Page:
The next step is to carry out your plan. King David longed for God even as Saul sought to take David’s life. David found himself running and hiding in a network of caves surrounding the Dead Sea. But it was there, in the midst of life’s struggles, that David learned what it means to rest in God. No longer was it simply a desire or a goal. David was doing it. He rested in God and found that time to be sweeter than honey. 

You and I can’t stop our lives. We can’t wait for a perfect time, nor should we. The perfect time is now, in the midst of life’s struggles. We need to find our cave, our hiding place. That cave or hiding place might be in the middle of a busy carpool line or in freeway traffic, but it can be a sacred space if our focus is on the God who shelters us beneath his wings. 

We may find those first few times alone with God to be rather awkward. We may come with heavy burdens or layers of guilt and shame. This hidden obstacle is more real than many of us would like to admit. Like avoiding the person in the office with whom we’ve had difficulty, we avoid God thinking he’s disappointed or angry with us. What if we show up and he doesn’t? David must have had a lot of these same fears. This is the same David who committed adultery and attempted to cover up his sin by murdering an innocent man. He had reason to be ashamed. But David’s desire for reconciliation with his God drove him to overcome his fears and he discovered, just as we will, that God does not hold a grudge but a heart of love and forgiveness. 

Another related fear is that we might show up with nothing to say. Some of us don’t know or can’t find the right words when it comes time to pray. David’s example reminds us of the importance of simply showing up—again and again. We might choose to read a devotional, a passage or two from the Bible, or try our hand at journaling to start our quiet time; but the most important thing we can do is talk to him, perhaps with only grunts and groans, and then we need to listen.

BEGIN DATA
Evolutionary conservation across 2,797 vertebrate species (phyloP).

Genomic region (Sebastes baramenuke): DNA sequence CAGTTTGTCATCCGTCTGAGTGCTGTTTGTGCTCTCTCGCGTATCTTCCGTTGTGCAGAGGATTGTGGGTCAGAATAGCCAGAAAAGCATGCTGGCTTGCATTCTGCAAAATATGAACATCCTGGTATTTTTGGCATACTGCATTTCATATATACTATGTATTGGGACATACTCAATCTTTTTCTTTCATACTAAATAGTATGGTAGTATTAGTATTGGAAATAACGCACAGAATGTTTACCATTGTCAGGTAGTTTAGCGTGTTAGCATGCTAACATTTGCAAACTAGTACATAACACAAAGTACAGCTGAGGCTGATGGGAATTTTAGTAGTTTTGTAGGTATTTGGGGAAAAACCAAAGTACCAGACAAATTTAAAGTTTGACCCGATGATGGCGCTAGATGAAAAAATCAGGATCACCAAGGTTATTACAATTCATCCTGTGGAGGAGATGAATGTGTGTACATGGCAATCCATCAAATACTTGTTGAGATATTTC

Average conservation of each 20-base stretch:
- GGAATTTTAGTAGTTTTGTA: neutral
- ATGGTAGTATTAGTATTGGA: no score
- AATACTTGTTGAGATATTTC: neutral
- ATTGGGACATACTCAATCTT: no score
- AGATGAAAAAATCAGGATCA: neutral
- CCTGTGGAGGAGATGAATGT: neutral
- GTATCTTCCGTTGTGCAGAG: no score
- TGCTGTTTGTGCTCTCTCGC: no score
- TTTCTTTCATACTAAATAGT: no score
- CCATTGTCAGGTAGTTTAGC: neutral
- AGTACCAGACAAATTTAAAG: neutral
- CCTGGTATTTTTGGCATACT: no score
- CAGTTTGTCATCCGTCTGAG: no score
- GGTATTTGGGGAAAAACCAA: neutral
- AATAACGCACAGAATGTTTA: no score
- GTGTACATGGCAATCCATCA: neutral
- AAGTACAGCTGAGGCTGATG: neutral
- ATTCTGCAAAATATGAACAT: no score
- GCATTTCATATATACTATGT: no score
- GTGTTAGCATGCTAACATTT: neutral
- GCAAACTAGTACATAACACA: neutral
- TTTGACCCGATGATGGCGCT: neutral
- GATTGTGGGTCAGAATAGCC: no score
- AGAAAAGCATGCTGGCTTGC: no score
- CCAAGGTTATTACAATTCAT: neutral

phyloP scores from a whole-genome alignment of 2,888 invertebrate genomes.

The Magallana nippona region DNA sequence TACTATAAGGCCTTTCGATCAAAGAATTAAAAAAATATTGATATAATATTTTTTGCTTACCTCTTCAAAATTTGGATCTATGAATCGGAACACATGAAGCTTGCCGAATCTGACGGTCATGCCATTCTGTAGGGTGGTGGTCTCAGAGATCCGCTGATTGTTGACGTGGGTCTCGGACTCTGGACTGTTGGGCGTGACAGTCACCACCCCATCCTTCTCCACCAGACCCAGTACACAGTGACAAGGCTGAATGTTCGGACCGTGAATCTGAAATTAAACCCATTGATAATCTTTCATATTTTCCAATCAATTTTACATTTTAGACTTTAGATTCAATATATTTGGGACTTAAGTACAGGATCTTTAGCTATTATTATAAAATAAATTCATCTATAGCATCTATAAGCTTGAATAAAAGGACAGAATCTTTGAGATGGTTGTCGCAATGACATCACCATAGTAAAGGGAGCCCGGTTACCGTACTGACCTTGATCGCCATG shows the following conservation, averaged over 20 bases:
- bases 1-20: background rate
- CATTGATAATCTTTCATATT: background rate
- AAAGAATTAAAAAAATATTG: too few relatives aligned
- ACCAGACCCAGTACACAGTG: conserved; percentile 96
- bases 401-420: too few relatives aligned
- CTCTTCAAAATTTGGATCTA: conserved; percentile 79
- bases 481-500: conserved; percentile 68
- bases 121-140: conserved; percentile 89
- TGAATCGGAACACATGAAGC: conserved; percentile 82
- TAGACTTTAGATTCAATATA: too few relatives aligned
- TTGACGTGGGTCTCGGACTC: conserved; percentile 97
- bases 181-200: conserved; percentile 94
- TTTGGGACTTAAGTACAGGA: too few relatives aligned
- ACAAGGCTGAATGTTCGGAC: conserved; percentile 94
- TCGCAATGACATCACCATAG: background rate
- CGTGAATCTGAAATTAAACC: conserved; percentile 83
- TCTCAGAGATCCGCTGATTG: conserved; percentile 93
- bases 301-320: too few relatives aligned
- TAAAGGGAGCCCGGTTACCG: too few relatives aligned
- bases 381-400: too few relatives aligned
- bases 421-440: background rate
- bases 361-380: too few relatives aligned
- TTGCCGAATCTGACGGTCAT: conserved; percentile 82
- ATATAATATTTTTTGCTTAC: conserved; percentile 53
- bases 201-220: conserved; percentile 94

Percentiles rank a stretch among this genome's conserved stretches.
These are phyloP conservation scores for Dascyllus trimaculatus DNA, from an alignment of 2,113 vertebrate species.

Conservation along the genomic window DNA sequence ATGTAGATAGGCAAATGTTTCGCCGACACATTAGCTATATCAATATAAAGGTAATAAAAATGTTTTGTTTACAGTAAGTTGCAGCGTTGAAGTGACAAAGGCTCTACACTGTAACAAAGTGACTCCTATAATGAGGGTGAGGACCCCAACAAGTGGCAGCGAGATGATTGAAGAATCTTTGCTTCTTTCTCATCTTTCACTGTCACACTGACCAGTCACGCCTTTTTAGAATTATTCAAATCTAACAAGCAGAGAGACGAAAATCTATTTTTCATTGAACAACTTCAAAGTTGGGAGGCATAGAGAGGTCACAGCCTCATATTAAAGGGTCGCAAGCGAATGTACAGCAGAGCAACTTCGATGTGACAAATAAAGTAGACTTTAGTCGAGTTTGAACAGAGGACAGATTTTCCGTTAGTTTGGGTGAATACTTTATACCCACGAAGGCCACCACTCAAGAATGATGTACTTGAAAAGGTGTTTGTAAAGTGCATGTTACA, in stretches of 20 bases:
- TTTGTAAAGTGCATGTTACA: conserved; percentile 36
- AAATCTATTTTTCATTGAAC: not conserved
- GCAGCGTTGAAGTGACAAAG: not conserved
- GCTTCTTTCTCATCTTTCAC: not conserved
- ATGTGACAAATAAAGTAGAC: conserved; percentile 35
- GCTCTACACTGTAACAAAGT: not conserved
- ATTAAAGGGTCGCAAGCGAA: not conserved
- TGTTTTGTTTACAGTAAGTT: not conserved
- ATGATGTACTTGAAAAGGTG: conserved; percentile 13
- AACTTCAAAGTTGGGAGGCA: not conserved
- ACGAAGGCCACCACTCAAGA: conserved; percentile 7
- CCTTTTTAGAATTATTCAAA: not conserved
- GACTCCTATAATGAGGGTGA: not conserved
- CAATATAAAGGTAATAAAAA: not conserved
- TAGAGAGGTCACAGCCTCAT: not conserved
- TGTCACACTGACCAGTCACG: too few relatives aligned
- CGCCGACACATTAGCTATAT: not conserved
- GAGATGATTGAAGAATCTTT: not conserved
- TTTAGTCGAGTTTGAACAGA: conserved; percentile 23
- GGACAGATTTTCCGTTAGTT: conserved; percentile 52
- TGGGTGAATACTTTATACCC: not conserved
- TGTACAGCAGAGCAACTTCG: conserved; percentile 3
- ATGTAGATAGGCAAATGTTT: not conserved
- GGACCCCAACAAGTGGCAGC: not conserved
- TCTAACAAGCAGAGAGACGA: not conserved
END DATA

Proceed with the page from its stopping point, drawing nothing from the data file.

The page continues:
David wrote about his struggle with prayer in Psalm 32.

 

When I kept silent, my bones wasted away through my groaning all day long. For day and night your hand was heavy on me; my strength was sapped as in the heat of summer. Then I acknowledged my sin to you and did not cover up my iniquity. I said, “I will confess my transgressions to the Lord.” And you forgave the guilt of my sin. Therefore let all the faithful pray to you while you may be found; surely the rising of the mighty waters will not reach them. You are my hiding place; you will protect me from trouble and surround me with songs of deliverance (Psalm 32:3-7).

 

So if you are moaning and groaning through your day and feel your strength is being zapped, take this advice from David. Don’t stay silent. Confront the obstacles standing in the way of your quiet time with God, and then do it. Confess, share, cry, pour out your heart, or simply stand before him as one in need. There, in your hiding place, God will meet you and surround you with his presence and his peace. Then, like David, you’ll be on your way to becoming a man or woman after God’s own heart.

 

Cheri Lynn Cowell is a freelance writer in Oviedo, Florida.

 

Banning Busyness

This perpetual hurry of business and company ruins me in soul if not in body. 

—William Wilberforce

 

It’s no secret that being too busy is the biggest challenge in having a meaningful, deep spiritual life—especially when it comes to daily quiet time. Our world and even our churches tell us that our work and activities make us worthwhile. It’s not good not to being doing something, it seems. And there’s never a lack of things to do.

These articles from a variety of perspectives will help you rethink busyness. 

 

“The ‘Busy’ Trap” by Tim Kreider 

 

“What Multitasking Does to Our Brains”  by Leo Widrich

 

“The Busyness Trap” by Thomas J. DeLong

 

“Church Busy-ness”  by Shawn Lovejoy

 

“The Pride of Busyness”  by Mason Slater